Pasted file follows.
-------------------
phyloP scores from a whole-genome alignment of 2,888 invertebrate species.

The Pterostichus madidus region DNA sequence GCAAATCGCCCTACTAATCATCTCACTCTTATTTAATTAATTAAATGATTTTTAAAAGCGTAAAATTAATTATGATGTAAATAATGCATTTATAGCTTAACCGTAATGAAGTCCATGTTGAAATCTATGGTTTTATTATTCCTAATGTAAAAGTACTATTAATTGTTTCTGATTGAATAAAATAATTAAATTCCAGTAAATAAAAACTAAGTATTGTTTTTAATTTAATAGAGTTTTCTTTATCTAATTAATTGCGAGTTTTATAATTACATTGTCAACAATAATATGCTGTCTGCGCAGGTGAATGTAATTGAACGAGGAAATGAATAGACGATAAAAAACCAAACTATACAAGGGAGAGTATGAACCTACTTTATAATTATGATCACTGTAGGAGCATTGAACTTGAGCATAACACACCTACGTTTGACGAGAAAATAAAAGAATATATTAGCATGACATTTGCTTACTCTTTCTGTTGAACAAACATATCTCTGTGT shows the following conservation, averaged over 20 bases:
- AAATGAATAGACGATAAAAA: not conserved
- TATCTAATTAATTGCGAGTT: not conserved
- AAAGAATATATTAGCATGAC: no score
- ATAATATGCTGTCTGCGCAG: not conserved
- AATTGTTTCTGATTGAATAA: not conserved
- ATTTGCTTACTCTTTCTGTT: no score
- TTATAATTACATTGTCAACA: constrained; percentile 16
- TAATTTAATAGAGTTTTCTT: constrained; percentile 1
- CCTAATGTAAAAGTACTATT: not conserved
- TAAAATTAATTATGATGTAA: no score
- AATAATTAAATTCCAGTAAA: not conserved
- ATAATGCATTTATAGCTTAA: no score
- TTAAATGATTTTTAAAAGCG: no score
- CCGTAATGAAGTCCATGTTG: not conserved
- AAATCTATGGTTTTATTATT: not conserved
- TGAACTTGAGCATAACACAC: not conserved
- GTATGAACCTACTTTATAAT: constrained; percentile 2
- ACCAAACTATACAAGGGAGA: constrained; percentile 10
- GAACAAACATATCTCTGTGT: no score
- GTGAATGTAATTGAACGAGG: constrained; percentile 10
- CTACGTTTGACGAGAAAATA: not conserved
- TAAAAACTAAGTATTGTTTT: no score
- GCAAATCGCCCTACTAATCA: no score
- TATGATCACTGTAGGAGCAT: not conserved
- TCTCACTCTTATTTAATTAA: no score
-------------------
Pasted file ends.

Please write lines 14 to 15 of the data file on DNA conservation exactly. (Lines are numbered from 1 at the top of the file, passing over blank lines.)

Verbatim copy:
- ATAATGCATTTATAGCTTAA: no score
- TTAAATGATTTTTAAAAGCG: no score